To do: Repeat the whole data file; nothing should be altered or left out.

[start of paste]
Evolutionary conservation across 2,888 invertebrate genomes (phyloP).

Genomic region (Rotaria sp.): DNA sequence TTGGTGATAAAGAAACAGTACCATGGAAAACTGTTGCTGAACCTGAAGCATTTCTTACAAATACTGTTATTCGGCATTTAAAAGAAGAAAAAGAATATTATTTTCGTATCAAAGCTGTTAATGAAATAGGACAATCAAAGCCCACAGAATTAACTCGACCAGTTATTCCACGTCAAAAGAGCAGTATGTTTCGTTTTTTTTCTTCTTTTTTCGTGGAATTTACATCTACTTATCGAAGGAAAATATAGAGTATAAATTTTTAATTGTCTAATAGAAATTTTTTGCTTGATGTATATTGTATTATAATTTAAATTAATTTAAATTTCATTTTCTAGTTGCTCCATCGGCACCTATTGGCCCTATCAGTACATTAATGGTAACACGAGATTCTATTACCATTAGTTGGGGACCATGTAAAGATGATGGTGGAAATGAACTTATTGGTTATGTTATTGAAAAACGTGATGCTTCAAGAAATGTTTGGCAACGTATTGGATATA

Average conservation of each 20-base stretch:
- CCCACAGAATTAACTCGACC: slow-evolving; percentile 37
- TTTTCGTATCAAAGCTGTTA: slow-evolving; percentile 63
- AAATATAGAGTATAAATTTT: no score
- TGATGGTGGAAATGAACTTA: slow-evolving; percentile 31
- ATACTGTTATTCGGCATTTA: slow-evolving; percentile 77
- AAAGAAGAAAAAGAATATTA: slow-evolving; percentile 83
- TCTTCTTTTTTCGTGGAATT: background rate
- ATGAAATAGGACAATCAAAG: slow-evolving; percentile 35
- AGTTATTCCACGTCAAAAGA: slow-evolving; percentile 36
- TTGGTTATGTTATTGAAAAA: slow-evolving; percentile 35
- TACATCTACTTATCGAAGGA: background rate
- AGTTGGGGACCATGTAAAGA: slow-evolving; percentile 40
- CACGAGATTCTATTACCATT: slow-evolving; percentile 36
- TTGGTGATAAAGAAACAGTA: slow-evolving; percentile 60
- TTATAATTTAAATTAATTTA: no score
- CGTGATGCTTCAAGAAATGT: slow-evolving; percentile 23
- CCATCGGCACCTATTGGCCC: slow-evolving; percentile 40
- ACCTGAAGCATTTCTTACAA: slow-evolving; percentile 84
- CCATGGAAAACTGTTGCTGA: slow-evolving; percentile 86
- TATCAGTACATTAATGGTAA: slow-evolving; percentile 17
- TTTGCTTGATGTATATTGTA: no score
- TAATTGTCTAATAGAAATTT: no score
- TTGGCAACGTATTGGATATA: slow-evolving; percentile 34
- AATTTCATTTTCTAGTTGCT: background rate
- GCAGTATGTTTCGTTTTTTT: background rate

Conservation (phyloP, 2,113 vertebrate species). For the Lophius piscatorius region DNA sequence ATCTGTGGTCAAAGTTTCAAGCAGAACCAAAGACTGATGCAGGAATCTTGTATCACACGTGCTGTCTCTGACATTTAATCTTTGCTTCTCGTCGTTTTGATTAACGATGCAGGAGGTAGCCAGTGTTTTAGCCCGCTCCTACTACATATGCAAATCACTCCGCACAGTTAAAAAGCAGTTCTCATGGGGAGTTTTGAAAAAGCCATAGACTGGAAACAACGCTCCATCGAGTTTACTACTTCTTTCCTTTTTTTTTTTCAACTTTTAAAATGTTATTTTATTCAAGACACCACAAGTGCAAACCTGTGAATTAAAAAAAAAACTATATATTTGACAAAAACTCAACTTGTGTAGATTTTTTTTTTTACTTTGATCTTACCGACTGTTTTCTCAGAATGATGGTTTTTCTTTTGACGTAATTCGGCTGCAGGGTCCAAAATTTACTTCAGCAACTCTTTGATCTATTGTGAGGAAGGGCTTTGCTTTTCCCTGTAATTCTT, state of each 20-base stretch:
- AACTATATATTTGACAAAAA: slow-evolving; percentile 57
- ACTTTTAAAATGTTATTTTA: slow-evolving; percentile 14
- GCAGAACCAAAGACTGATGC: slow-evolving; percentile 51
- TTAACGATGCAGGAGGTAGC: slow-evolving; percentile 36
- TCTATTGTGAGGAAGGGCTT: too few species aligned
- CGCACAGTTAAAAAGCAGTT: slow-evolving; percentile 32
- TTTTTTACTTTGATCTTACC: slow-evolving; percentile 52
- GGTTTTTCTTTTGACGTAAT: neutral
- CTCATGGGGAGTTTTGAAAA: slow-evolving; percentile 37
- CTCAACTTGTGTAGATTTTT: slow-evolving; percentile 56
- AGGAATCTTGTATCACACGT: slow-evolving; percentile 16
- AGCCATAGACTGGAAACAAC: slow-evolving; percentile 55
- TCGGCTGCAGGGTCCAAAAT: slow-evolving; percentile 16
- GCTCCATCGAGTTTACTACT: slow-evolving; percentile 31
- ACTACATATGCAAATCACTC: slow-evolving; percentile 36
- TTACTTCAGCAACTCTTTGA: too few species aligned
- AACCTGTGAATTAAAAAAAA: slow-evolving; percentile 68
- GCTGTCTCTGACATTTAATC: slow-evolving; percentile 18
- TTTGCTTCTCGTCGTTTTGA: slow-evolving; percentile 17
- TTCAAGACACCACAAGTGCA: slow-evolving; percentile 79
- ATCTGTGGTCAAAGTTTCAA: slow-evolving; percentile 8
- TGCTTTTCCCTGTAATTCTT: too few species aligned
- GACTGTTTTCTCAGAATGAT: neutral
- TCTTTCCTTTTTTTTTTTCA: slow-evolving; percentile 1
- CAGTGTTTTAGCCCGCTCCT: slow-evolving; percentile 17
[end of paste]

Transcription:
Evolutionary conservation across 2,888 invertebrate genomes (phyloP).

Genomic region (Rotaria sp.): DNA sequence TTGGTGATAAAGAAACAGTACCATGGAAAACTGTTGCTGAACCTGAAGCATTTCTTACAAATACTGTTATTCGGCATTTAAAAGAAGAAAAAGAATATTATTTTCGTATCAAAGCTGTTAATGAAATAGGACAATCAAAGCCCACAGAATTAACTCGACCAGTTATTCCACGTCAAAAGAGCAGTATGTTTCGTTTTTTTTCTTCTTTTTTCGTGGAATTTACATCTACTTATCGAAGGAAAATATAGAGTATAAATTTTTAATTGTCTAATAGAAATTTTTTGCTTGATGTATATTGTATTATAATTTAAATTAATTTAAATTTCATTTTCTAGTTGCTCCATCGGCACCTATTGGCCCTATCAGTACATTAATGGTAACACGAGATTCTATTACCATTAGTTGGGGACCATGTAAAGATGATGGTGGAAATGAACTTATTGGTTATGTTATTGAAAAACGTGATGCTTCAAGAAATGTTTGGCAACGTATTGGATATA

Average conservation of each 20-base stretch:
- CCCACAGAATTAACTCGACC: slow-evolving; percentile 37
- TTTTCGTATCAAAGCTGTTA: slow-evolving; percentile 63
- AAATATAGAGTATAAATTTT: no score
- TGATGGTGGAAATGAACTTA: slow-evolving; percentile 31
- ATACTGTTATTCGGCATTTA: slow-evolving; percentile 77
- AAAGAAGAAAAAGAATATTA: slow-evolving; percentile 83
- TCTTCTTTTTTCGTGGAATT: background rate
- ATGAAATAGGACAATCAAAG: slow-evolving; percentile 35
- AGTTATTCCACGTCAAAAGA: slow-evolving; percentile 36
- TTGGTTATGTTATTGAAAAA: slow-evolving; percentile 35
- TACATCTACTTATCGAAGGA: background rate
- AGTTGGGGACCATGTAAAGA: slow-evolving; percentile 40
- CACGAGATTCTATTACCATT: slow-evolving; percentile 36
- TTGGTGATAAAGAAACAGTA: slow-evolving; percentile 60
- TTATAATTTAAATTAATTTA: no score
- CGTGATGCTTCAAGAAATGT: slow-evolving; percentile 23
- CCATCGGCACCTATTGGCCC: slow-evolving; percentile 40
- ACCTGAAGCATTTCTTACAA: slow-evolving; percentile 84
- CCATGGAAAACTGTTGCTGA: slow-evolving; percentile 86
- TATCAGTACATTAATGGTAA: slow-evolving; percentile 17
- TTTGCTTGATGTATATTGTA: no score
- TAATTGTCTAATAGAAATTT: no score
- TTGGCAACGTATTGGATATA: slow-evolving; percentile 34
- AATTTCATTTTCTAGTTGCT: background rate
- GCAGTATGTTTCGTTTTTTT: background rate

Conservation (phyloP, 2,113 vertebrate species). For the Lophius piscatorius region DNA sequence ATCTGTGGTCAAAGTTTCAAGCAGAACCAAAGACTGATGCAGGAATCTTGTATCACACGTGCTGTCTCTGACATTTAATCTTTGCTTCTCGTCGTTTTGATTAACGATGCAGGAGGTAGCCAGTGTTTTAGCCCGCTCCTACTACATATGCAAATCACTCCGCACAGTTAAAAAGCAGTTCTCATGGGGAGTTTTGAAAAAGCCATAGACTGGAAACAACGCTCCATCGAGTTTACTACTTCTTTCCTTTTTTTTTTTCAACTTTTAAAATGTTATTTTATTCAAGACACCACAAGTGCAAACCTGTGAATTAAAAAAAAAACTATATATTTGACAAAAACTCAACTTGTGTAGATTTTTTTTTTTACTTTGATCTTACCGACTGTTTTCTCAGAATGATGGTTTTTCTTTTGACGTAATTCGGCTGCAGGGTCCAAAATTTACTTCAGCAACTCTTTGATCTATTGTGAGGAAGGGCTTTGCTTTTCCCTGTAATTCTT, state of each 20-base stretch:
- AACTATATATTTGACAAAAA: slow-evolving; percentile 57
- ACTTTTAAAATGTTATTTTA: slow-evolving; percentile 14
- GCAGAACCAAAGACTGATGC: slow-evolving; percentile 51
- TTAACGATGCAGGAGGTAGC: slow-evolving; percentile 36
- TCTATTGTGAGGAAGGGCTT: too few species aligned
- CGCACAGTTAAAAAGCAGTT: slow-evolving; percentile 32
- TTTTTTACTTTGATCTTACC: slow-evolving; percentile 52
- GGTTTTTCTTTTGACGTAAT: neutral
- CTCATGGGGAGTTTTGAAAA: slow-evolving; percentile 37
- CTCAACTTGTGTAGATTTTT: slow-evolving; percentile 56
- AGGAATCTTGTATCACACGT: slow-evolving; percentile 16
- AGCCATAGACTGGAAACAAC: slow-evolving; percentile 55
- TCGGCTGCAGGGTCCAAAAT: slow-evolving; percentile 16
- GCTCCATCGAGTTTACTACT: slow-evolving; percentile 31
- ACTACATATGCAAATCACTC: slow-evolving; percentile 36
- TTACTTCAGCAACTCTTTGA: too few species aligned
- AACCTGTGAATTAAAAAAAA: slow-evolving; percentile 68
- GCTGTCTCTGACATTTAATC: slow-evolving; percentile 18
- TTTGCTTCTCGTCGTTTTGA: slow-evolving; percentile 17
- TTCAAGACACCACAAGTGCA: slow-evolving; percentile 79
- ATCTGTGGTCAAAGTTTCAA: slow-evolving; percentile 8
- TGCTTTTCCCTGTAATTCTT: too few species aligned
- GACTGTTTTCTCAGAATGAT: neutral
- TCTTTCCTTTTTTTTTTTCA: slow-evolving; percentile 1
- CAGTGTTTTAGCCCGCTCCT: slow-evolving; percentile 17